Himanshu Chaudhary and S.K. Saha
Department of Mechanical Engineering
Indian Institute of Technology Delhi
Haus Khas, New Delhi-110016, India
himanshubhl@rediffmail.com; saha@mech.iitd.ernet.in
Tel: (011) 2659 1135/6320; Fax: 2658 2053


Handmade carpet industry needs upgradation in weaving technology to meet the demand of quality carpets and the rate of production. Present looms to weave the carpets are made of wood, which are susceptible to termite attacks. The use of wood also causes deforestation. Moreover, the high tension required in the warps is generated by pulling a rope. This requires about 40-45 minutes by 2-3 persons. The traditional practice of generating high tension is laborious and demands a change. In order to avoid the above difficulties, an improved metallic loom has been proposed elsewhere which made weaving easy but the cost of loom is high. In the improved loom, worm and worm-wheel, and ratchet-pawl are used to develop tension in the lower beam and to lock the upper beam, respectively. In this paper, finite element analysis of the metallic loom is carried out to determine the critical stresses and deflection in its components so that optimum sizes and shapes of the structural members can be selected.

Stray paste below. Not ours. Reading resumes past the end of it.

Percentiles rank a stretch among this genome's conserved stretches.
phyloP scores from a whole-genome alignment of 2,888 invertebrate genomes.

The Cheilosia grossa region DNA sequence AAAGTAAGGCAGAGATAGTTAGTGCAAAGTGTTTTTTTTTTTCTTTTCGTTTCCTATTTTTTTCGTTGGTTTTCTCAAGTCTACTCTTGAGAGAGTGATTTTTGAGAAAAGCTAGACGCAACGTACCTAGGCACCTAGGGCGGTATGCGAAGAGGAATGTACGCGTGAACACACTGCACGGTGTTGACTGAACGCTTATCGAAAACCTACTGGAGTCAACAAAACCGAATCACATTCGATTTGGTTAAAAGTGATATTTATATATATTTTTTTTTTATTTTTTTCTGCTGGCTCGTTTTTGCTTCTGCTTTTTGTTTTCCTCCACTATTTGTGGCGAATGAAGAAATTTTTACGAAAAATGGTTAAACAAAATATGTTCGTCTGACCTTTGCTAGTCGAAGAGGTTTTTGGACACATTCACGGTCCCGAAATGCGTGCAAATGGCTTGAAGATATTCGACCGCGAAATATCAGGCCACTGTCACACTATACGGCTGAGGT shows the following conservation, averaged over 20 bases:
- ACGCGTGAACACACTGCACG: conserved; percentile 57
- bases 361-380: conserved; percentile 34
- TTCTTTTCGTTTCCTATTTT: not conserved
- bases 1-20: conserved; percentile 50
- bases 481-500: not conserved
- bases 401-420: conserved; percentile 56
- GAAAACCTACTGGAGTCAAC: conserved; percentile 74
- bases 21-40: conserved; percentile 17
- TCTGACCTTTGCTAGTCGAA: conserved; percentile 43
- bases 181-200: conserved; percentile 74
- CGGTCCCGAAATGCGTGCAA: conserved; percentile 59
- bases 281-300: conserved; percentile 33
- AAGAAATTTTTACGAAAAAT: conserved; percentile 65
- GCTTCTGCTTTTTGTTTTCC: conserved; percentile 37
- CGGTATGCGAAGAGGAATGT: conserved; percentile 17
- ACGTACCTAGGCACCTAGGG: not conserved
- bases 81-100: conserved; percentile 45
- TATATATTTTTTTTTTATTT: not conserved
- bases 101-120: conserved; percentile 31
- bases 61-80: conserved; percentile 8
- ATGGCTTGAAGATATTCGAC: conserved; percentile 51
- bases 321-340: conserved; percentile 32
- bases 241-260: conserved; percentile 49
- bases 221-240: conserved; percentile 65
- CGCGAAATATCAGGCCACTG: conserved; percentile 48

Keywords: Carpet loom, Finite element method, and Structure.

1. Introduction

Handloom weaving of carpets is different in many aspects from the handloom weaving of the fabric [1]. Handloom weaving of fabric almost replaced by sophisticated power looms but not the same has happened to the carpet weaving because of its inherent knotting system and aesthetic values associated with it. The oriental carpet, as shown in Fig. 1, is generally woven on a warp fixed almost vertically in front of the weaver. Required length of warp threads wrapped over upper beam called warp beam that supported by a pair of columns, about 1.8 m high. Tuft of wool or silk inserted between the warp threads, knotted it in with weft and warp, as illustrated in Fig. 2. The process continues along the whole row. Then, the row is pressed using a tool called beater [1]. Carpet knotting continues according to the carpet design. Traditionally, oriental carpets are woven on wooden looms (Fig. 1), which are becoming economically, environmentally and functionally non-viable due to the following reasons [2-3]:

� Life is limited (5-8 years) due to susceptibility to termites and frequent investments are required;
� Deforestation;
� Need rope arrangement to generate high tension in the warps, which is laborious; and
� Over the time the wooden beams bend causing non-uniform tension in the warps. Hence, the carpet quality is affected.